From: mike99 (firstname.lastname@example.org)
Date: Sun Mar 28 2004 - 20:29:34 MST
Wei Dai wrote:
> Are we living in a simulation? A sufficiently good simulation is
> indistinguishable from reality, at least for the people living in it.
> Therefore we'll never be able to rule out the possibility that we are
> living in a simulation. The best we can do by examining emperical
> is to place a lower bound on its verisimilitude.
For a detailed consideration of the argument that we are living in a
simulation, see Nick Bostrom's page with essays by various contributors at:
> Suppose the SI never finds any evidence that it is living in a
> less-than-perfect simulation. It still cannot rule out the possibility
> that it is living in a perfect simulation. Whether or not it continues to
> pursue escape as its main subgoal and at which point it gives up depend on
> the a priori probability that it assigns to the possibility of being in a
> simulation. But where does this prior come from? I'm curious if anyone
> else has thought about this problem.
The simulation argument is actually just a contemporary version of
Descartes', in which he considered the possibility that all the evidence of
his senses had been implanted by a "demon." He realized that there was no
way he could disprove that such a situation was actually the case, beyond
simply assuming that the all-powerful God would not allow it. (Descartes was
extremely careful not to write anything so skeptical that the Church would
do to him what it had done to Galileo.) In the final analysis, Descartes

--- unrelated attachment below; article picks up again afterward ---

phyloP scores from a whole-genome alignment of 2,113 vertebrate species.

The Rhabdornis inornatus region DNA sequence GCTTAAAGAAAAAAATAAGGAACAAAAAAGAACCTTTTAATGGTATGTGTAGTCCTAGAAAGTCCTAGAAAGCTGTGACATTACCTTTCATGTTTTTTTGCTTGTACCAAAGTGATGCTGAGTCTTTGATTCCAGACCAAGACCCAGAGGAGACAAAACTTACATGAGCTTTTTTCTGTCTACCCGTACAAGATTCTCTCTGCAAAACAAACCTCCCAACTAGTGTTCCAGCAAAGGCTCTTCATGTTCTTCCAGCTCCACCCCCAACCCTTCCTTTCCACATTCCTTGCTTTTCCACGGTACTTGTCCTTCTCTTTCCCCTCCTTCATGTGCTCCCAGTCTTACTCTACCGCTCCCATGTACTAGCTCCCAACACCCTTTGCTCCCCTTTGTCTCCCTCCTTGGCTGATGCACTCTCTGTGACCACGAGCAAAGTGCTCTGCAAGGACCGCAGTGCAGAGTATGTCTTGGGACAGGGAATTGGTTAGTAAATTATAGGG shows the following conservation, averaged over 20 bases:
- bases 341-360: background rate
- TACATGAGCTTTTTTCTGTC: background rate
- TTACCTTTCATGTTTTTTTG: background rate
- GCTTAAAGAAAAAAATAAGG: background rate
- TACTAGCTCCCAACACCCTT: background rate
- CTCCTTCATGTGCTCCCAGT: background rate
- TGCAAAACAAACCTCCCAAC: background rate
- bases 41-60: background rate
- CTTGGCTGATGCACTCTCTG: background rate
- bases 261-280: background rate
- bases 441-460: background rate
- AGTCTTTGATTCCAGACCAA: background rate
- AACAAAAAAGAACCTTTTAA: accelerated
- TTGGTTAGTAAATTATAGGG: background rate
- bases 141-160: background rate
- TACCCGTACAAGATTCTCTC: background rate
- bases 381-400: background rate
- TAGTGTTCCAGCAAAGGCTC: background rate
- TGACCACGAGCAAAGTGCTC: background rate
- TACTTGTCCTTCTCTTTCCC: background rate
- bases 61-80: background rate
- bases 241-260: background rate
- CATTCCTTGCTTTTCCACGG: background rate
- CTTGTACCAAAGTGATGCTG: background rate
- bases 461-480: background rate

concluded that the only claim he could not doubt was that he himself was
thinking all these thoughts, hence he existed: "Cogito, ergo sum" ["I think,
therefore I am"].
Modern science fiction is, of course, fully loaded with stories about living
in simulations. In some of these tales, one or more persons (characters?)
escapes into reality. In others, the ones responsible for creating the
simulation ensure that none of their creature can escape, even if those poor
entities strongly suspect the truth of their condition.
If we are living in simulation, we probably cannot leave it for reality --
or, more precisely, leave it for a lower level of implementation within a
hierarchy with an unknown number of such levels. If ultimate reality is the
lowest level of implementation, we may or may not ever discover what that it
is and then somehow reach it.
But as for me, I live and work on the assumption that I am already living in
reality, but that my perception and conception of what reality is altogether
has yet to be fully developed.
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